Amazon, the online bookseller turned corporate behemoth, announced it is seeking a site for a second headquarters. At stake is a prize that will include up to 50,000 high-wage jobs, $5 billion in corporate investment, and up to 8 million square feet of office space over the next decade.
Amazon has indicated what it wants from a host. It should be a metropolitan area containing at least 1 million people. It must have a “stable and business-friendly” environment. The area must provide “the potential to attract and retain strong technical talent.” Access to an international airport is a must.
CNBC’s John W. Shoen ranked potential metropolitan areas based on Amazon’s priorities. The top five, in order, were New York City, Atlanta, Chicago, San Francisco, and Boston.
Competitiveness with respect to tax structure and business environment were not included in Schoen’s rankings. It’s difficult to see how New York City or Chicago meet the criteria for a stable or business-friendly environment. From a cost of living standpoint alone, it’s difficult to see Amazon attempting to add 50,000 jobs in the San Francisco area that stubbornly refuses to address the need for workforce housing.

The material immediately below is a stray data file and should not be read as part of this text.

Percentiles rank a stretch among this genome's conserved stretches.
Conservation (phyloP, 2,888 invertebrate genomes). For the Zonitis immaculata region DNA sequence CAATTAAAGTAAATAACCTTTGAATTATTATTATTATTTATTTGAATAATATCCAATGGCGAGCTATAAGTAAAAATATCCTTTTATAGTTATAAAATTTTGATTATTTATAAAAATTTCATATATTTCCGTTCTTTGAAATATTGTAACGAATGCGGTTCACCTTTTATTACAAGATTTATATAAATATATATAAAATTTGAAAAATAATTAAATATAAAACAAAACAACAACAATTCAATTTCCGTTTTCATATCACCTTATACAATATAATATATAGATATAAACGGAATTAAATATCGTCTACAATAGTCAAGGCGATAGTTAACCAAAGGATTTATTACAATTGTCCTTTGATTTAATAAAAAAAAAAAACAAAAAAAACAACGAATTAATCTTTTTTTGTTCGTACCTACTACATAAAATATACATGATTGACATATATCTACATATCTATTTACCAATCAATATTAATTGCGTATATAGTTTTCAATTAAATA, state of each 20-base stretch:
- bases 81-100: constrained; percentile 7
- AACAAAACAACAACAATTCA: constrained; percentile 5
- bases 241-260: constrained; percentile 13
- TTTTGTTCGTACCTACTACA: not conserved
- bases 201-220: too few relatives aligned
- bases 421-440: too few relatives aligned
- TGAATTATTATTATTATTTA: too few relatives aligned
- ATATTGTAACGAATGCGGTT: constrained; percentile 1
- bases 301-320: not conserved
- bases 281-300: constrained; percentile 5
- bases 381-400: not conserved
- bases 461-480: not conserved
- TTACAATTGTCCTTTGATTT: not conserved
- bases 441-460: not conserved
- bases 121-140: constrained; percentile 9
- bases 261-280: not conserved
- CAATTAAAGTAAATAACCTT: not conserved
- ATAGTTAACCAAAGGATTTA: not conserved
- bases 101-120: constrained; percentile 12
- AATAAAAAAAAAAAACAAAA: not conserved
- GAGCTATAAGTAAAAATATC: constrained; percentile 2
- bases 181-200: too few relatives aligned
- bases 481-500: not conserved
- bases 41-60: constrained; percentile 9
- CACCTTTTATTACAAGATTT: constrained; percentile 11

Looking through Schoen’s rankings, an off-the-cuff list of Atlanta’s competitors when adjusting for areas that would be called business friendly would include metro Washington DC (ranked by Schoen as 6th), Dallas (8th), Miami (9th), Denver (11th), Raleigh (12th), Houston (14th), and Orlando (16th). For those that believe we must eliminate our income tax to remain competitive “like Tennessee,” I would point them to Schoen’s ranking of Nashville, which he lists at 30th.
The point here isn’t to say that taxation isn’t important, but to re-emphasize where and why it is important. Every state must decide how much to tax, and what services to provide for those taxes. Georgia offers the world standard in logistics networks and quality schools and universities for the tax dollars we extract. The measure of competitiveness is not from a singular tax rate, but of relative value per dollar spent.
Were this just an objective contest, it’s arguable that a location in metro Atlanta would be awarded Amazon’s new HQ without much of a contest. And yet, multiple states will make their own position prettier by offering lucrative incentives. Georgia will put its best foot forward and do the same. When the winner is announced, some will argue that Georgia offered too much. If Georgia isn’t the ultimate victor, others will argue that we didn’t offer enough.
In the end, this isn’t really about Amazon. They are certainly a worthy company that would fit well with other HQs of Home Depot, Coca Cola, UPS, Delta, Chick-fil-A, and the many other recognizable brands that call Atlanta home.
The ultimate measure of competitiveness is how Georgia is attracting and retaining the employers that don’t make headlines because of their scale. Last year, metro Atlanta led the country for the highest rate of job growth, with more than 85,000 new jobs created.
That’s a sign that we’re already winning the competitiveness battle - All day, every day.
Charlie Harper, a Fayette County native, is the publisher of GeorgiaPol.com and the executive director of PolicyBEST, an Atlanta-based pro-business advocacy group.